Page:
Reaching Out To Republicans

It’s not clear exactly how many Democrat, Republican and independent votes Inouye and Akaka can count on for the bill’s passage. But Akaka’s spokesman said the measure has strong bipartisan support in both the House and Senate, describing the bill as “on track.”

“Senator Akaka does not take any votes for granted but he is optimistic he will have support to allow an up-or-down vote,” Broder Van Dyke said. “I can’t speculate on what the actual count will be.”

Clyde Namuo, CEO of the state’s Office of Hawaiian Affairs, expressed similar optimism.

“There is sufficient time for the bill to be acted on this year,” he told Civil Beat. “We are confident that Congress will make time to hear the bill during this session. There are 59 majority members (one of the 59 is a former Democratic vice presidential candidate who is now an independent) and we know that our two senators are working to reach out to various minority members.”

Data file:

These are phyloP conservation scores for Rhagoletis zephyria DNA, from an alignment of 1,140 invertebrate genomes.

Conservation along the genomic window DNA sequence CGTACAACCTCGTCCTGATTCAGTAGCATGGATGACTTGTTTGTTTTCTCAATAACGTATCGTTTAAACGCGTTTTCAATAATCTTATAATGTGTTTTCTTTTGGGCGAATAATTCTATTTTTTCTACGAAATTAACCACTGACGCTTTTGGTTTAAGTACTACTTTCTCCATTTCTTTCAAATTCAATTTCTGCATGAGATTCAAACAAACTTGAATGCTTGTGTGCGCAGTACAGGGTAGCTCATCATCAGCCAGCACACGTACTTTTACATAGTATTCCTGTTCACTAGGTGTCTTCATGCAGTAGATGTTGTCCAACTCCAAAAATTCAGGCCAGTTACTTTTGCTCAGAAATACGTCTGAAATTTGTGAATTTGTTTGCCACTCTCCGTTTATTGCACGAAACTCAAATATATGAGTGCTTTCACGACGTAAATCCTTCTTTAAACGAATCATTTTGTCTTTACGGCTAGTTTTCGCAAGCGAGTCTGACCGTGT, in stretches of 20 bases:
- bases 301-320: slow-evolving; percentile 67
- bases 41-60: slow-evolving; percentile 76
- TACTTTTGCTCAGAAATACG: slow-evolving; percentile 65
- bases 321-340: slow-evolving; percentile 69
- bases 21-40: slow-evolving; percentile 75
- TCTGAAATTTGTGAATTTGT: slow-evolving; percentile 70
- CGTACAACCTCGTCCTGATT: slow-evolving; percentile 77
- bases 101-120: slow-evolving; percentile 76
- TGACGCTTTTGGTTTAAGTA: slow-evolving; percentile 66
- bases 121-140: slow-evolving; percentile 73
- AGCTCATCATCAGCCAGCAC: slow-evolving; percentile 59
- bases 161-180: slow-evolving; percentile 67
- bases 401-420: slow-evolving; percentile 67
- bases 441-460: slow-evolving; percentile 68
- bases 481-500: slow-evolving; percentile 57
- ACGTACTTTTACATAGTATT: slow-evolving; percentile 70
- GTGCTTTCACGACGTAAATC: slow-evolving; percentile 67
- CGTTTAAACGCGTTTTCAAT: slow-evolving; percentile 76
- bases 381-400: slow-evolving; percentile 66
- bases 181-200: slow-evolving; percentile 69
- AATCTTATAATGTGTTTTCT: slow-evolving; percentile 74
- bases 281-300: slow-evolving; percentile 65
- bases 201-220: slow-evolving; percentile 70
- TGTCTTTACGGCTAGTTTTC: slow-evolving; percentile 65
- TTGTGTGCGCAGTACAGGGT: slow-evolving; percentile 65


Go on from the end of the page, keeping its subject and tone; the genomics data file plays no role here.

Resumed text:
Namuo called the Akaka Bill a “historic piece of legislation” that Native Hawaiians “have long deserved,” adding, “If the bill doesn’t pass it will need to be reintroduced in 2011.”

The question, if that occurs, will be whether its prospects are even worse, given that Democratic representation in the Senate is expected to shrink by from five to seven seats.


DISCUSSION: *Join the Civil Beat discussion about the Akaka bill. Read what other members have to say about the legislation and share your own perspective about how the important issues it raises should be addressed.